Steel works the best for his flexible dancers. "The curves make the figures. You can see through them, so if you move them around there is movement. The dancers stand on one foot, so if you flick the top they will shimmer around."
Call Bill Murphy at 973-702-1478 or see his work at the Flying Pig Gallery, 15 Main Street, Sussex 973-875-8487
Sam Seamans combines his love for his hand-made stained glass, copper and steel to form art for yards and gardens. Most of his work is two-dimensional like "The Fire Within" a four-foot steel flame with a stained glass flame in a cut-out center.
"Sometimes I get a vague idea," says Seamans. "I try to settle into the idea and let it develop. I sketch right on the metal and work the chalk line until I'm satisfied with the way it looks. All of us have a desire to create in nature, so when I was doing "The Fire Within" I was thinking of the creative force in a lot of people."
Thirty years ago, Seamans took a course in welding, but couldn't afford the equipment while sending his kids to college. He started creating in stained glass, then carved in soft stone . But deep in the recesses he still wanted to weld. He continued taking welding classes while he made silver jewelry and sculptures with ivory scrimshaw. Eventually, he acquired all the right equipment for metal and began combining stained glass and steel. Seventeen stained glass lamps light his home.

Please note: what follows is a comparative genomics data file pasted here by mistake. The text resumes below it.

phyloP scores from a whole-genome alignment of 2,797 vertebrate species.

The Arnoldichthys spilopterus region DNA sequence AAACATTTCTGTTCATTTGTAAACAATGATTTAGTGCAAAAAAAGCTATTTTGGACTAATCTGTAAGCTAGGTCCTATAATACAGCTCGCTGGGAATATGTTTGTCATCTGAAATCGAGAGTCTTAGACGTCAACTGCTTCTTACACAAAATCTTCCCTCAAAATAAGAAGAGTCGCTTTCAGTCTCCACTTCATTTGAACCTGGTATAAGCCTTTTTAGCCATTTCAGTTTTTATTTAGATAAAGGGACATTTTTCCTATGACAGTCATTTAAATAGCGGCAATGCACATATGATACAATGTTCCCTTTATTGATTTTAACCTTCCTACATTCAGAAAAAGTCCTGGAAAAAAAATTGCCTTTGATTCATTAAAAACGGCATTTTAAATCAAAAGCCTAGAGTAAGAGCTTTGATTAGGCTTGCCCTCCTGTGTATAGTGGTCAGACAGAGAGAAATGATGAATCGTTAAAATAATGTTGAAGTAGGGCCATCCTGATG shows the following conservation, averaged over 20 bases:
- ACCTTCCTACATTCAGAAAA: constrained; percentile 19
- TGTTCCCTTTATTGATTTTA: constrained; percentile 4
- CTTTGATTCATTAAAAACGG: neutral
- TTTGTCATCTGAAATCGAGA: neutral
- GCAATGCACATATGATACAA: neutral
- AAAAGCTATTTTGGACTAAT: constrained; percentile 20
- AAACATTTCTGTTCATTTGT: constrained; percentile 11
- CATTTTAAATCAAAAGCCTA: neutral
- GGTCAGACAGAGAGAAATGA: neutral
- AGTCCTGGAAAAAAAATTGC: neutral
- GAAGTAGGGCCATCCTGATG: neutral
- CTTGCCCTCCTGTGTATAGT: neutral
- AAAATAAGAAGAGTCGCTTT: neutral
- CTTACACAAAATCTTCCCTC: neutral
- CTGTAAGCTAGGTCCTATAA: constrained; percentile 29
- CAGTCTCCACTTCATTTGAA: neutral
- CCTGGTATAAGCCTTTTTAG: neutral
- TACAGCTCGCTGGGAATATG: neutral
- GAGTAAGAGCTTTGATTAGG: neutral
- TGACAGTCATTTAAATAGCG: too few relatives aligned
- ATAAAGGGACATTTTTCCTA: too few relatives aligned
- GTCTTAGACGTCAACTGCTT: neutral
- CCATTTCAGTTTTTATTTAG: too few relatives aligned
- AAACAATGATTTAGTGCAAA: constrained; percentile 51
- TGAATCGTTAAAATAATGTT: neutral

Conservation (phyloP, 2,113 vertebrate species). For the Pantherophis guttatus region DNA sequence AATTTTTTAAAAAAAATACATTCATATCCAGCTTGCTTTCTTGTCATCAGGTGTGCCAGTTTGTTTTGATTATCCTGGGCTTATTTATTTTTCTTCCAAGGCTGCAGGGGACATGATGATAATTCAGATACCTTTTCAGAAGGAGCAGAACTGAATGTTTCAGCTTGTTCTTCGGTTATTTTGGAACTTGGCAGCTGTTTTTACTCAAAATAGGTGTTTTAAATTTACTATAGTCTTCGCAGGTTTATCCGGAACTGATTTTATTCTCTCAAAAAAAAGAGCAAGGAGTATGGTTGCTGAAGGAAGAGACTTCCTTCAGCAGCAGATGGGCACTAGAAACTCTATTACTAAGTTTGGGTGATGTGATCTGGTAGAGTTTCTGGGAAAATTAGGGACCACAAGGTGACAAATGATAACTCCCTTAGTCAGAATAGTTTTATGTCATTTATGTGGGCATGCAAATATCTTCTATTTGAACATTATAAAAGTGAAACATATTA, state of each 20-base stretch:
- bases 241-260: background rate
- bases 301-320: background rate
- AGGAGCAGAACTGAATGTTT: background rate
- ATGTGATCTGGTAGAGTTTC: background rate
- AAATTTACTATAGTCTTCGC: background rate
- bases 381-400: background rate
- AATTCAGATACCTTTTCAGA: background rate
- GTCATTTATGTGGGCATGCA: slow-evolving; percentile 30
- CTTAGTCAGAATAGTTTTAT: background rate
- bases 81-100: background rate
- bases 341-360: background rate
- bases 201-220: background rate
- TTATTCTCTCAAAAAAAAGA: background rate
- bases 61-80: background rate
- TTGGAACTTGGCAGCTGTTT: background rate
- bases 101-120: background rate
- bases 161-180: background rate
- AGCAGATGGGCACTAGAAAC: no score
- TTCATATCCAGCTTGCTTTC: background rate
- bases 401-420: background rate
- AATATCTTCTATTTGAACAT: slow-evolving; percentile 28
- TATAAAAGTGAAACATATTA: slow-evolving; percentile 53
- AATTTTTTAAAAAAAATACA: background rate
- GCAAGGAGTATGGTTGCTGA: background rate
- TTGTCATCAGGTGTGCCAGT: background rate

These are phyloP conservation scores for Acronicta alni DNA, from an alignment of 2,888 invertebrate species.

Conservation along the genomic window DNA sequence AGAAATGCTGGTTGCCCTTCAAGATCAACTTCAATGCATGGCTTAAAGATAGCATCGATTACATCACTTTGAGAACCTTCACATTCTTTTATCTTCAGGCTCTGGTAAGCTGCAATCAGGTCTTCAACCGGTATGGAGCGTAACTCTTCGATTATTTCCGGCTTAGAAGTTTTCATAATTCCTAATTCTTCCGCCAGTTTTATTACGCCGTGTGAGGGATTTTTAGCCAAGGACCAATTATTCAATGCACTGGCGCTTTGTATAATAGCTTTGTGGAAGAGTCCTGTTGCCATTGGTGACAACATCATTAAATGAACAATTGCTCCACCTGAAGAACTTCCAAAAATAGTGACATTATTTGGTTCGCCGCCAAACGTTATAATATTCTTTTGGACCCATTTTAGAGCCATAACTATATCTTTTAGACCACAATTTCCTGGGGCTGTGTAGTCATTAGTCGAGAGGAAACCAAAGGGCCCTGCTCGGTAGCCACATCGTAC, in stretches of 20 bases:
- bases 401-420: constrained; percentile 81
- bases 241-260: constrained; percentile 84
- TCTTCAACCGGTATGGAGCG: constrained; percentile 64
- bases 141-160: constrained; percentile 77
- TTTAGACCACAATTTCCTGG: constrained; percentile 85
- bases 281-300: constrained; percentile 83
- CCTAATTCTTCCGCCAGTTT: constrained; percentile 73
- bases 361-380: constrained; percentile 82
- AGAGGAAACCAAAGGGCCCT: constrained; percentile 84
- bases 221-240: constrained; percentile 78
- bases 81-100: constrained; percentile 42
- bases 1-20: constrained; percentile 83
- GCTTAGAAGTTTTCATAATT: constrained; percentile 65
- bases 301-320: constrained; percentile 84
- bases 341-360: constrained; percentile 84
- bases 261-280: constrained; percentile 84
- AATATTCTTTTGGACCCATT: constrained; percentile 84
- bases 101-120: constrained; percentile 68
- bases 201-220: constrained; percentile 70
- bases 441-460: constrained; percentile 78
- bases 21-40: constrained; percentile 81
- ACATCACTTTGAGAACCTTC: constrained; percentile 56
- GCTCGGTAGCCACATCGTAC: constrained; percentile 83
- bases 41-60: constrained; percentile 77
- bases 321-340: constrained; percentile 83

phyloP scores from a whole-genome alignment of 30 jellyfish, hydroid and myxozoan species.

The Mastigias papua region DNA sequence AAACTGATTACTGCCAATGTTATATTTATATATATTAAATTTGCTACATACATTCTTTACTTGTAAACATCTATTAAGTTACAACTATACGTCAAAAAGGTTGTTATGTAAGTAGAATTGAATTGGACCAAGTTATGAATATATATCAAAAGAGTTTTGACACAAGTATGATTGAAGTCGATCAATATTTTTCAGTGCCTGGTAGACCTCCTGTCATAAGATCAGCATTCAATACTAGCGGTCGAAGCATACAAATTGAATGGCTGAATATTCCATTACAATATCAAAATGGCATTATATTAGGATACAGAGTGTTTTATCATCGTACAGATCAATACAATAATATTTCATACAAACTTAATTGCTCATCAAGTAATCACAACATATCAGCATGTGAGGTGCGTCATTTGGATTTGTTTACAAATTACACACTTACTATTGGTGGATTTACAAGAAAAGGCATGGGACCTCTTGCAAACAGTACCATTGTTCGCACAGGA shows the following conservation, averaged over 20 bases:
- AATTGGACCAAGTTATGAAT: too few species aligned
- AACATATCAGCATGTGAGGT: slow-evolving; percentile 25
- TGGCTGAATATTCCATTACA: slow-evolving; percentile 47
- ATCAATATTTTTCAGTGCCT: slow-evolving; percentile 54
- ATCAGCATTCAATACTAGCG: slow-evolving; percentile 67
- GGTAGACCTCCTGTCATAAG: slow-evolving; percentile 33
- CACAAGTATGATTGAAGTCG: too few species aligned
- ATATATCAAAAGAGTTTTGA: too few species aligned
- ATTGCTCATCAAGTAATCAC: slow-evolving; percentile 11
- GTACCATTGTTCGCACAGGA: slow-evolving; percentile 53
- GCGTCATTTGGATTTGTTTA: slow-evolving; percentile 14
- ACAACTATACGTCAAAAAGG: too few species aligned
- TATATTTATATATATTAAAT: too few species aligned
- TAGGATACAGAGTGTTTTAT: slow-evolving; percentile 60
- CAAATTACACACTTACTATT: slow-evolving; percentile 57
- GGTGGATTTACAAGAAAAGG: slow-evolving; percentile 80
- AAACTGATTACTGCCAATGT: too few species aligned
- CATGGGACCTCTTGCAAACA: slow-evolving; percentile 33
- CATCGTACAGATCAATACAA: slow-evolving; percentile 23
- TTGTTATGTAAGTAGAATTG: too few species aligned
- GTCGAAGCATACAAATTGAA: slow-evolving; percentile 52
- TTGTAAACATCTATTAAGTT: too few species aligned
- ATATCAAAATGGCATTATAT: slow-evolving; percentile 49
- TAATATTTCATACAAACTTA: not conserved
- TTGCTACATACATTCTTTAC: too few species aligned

Two years ago, he retired as director of Social Services for Sussex County, and now his passions have come to full fruition. He creates with cutting torches and welding, then finishes the work in clear coat or two-tone paint to handle the outdoor elements. Take "Dancing with Matisse" a brightly painted Matisse character dancing in the artist's yard, or "Could This Be Magic," an unpainted hand holding a magic wand sprouting lightning bolts. He is currently working on two versions of a steel/copper Native American sculpture an indoor one with a deer skull and leather. "I'm doing a flashback to spirituality."
One of Seamans's commissions stands in a courtyard at the Montague Elementary School. It's a giant hand with seven copper birds flying from a stained-glass globe. He takes commissions as a collaboration between the customer and himself. He delivers.
Seamans' work is on display at Gallery 23, 23 Main Street, Blairstown 908-362-6865. Or contact him at 973-383-3718.